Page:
Founder of Cinemark Theatres, Which Wanted Money From Aurora Shooting Victims, Is Roy Moore Donor

The Cinemark founder donated thousands to the Moore campaign. Reuters

The same day Alabama Senate candidate Roy Moore whipped out a gun at a campaign rally, he received a hefty contribution from one of his biggest donors: the founder of Cinemark Theatres, which demanded nearly $700,000 from the victims of a mass shooting at one of its locations.

Lee Roy Mitchell, who is also the chairman of Cinemark, and his wife, Tandy Mitchell, an executive at the company, have donated at least $13,500 to Moore's campaign, according to FEC filings. Most of that money—$10,800—came on September 25, the same day Moore pulled out a gun at a rally to show his love for the Second Amendment.

The next day, Moore beat Senator Luther Strange in a runoff race for the Senate seat. The former judge, who was already controversial for his history of inflammatory and bigoted stances, is now embroiled in scandal as five women have accused him of making sexual advances when they were teenagers and he was in his 30s.

The Texas-based Cinemark is one of the largest theater chains in the country, and also Moore's fifth-biggest campaign contributor, according to OpenSecrets.

Cinemark owns the Aurora, Colorado, movie theater where 12 people were murdered and 70 people were wounded in a mass shooting at a midnight premiere of The Dark Knight Rises in July 2012. After the shooting, more than 20 victims filed a state court suit against Cinemark, alleging that the theater's security flaws helped enable the attack. Cinemark won the suits, arguing it could not be expected to prepare for a mass shooting, and then asked the victims to pay back almost $700,000 in legal fees. The company chased down the money for four years before dropping its request in 2016.

The Aurora shooter, James Holmes, used an AR-15 rifle in his massacre. In September, Moore's campaign offered a free AR-15 to supporters in a Facebook contest.

This isn't Cinemark's first controversial political donation. In 2008, then-CEO Alan Stock contributed $9,999 to California's "Yes to Prop 8" campaign, which led to the state banning of gay marriage. The donation pushed protesters to call for a nationwide boycott of the movie chain.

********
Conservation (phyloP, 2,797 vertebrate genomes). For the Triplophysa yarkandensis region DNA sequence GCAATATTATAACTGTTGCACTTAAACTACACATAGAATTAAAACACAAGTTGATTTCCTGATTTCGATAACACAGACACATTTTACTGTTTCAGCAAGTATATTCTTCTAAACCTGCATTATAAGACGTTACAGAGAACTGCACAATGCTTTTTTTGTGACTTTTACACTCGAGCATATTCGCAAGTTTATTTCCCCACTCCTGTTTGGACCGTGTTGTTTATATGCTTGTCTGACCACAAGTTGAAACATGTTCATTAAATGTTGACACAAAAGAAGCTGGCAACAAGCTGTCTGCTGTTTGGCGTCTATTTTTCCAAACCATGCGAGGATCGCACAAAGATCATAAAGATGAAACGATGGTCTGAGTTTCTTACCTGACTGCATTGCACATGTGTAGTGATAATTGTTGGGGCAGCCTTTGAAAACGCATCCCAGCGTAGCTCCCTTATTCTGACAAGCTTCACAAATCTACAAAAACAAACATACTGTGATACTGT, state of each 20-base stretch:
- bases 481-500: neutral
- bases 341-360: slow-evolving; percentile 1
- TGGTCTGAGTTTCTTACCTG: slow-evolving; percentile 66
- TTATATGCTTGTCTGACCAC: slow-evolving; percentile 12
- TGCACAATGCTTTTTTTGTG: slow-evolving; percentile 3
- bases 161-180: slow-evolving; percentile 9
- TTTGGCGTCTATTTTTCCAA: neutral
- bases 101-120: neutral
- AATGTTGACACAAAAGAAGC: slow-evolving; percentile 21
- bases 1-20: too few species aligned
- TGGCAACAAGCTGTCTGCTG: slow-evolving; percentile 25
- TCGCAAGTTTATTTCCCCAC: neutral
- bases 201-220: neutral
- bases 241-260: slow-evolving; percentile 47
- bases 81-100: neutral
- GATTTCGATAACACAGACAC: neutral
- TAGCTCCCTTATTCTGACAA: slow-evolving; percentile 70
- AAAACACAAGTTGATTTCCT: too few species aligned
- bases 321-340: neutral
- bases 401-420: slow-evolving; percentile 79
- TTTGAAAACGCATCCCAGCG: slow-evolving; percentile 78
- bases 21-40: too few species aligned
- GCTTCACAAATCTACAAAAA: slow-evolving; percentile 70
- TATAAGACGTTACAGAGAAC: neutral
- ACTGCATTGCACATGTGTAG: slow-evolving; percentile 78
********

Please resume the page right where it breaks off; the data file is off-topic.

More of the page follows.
Mitchell, however, has ramped up the company's political spending. Records show that in addition to Moore, Mitchell has contributed thousands of dollars to the campaigns for President Donald Trump, Texas Senator Ted Cruz, Energy Secretary Rick Perry, Utah Representative Jason Chaffetz and Texas Representative Joe Barton—all Republicans. In 2016, he donated more than $1 million to GOP candidates and groups. He is also an outspoken supporter of the billionaire Koch brothers, Charles and David, and co-signed a Dallas Morning News op-ed cheering their donations to right-wing causes.

Mitchell received $2.3 million in compensation from Cinemark in 2016, according to SEC filings.

Cinemark Holdings owns and operates 533 theaters and 5,957 movie screens in the U.S. and Latin America, and it owns the Cinemark, Century, Tinseltown USA, CinéArts and Rave theaters. The company is publicly traded and holds more than $4 billion in net assets. In Moore's state, Alabama, it operates only one cinema, which is in Huntsville.

Senate Majority Leader Mitch McConnell (R-Ky.) has called on Moore to end his campaign after the child sex allegations, but Moore has so far denied the stories and refused to drop out.

Before the scandal erupted, Moore was notorious for referring to Native Americans and Asian Americans by the ethnic slurs "reds and yellows," saying gay people should not be allowed to have children, suggesting President Barack Obama is not a U.S. citizen and arguing Muslims should not be in Congress.

Cinemark spokesman James Meredith told Newsweek that Lee Roy and Tandy Mitchell are not responsible for the day-to-day operations of the company and that there has been no communication from the couple to employees about contributions to Moore's campaign.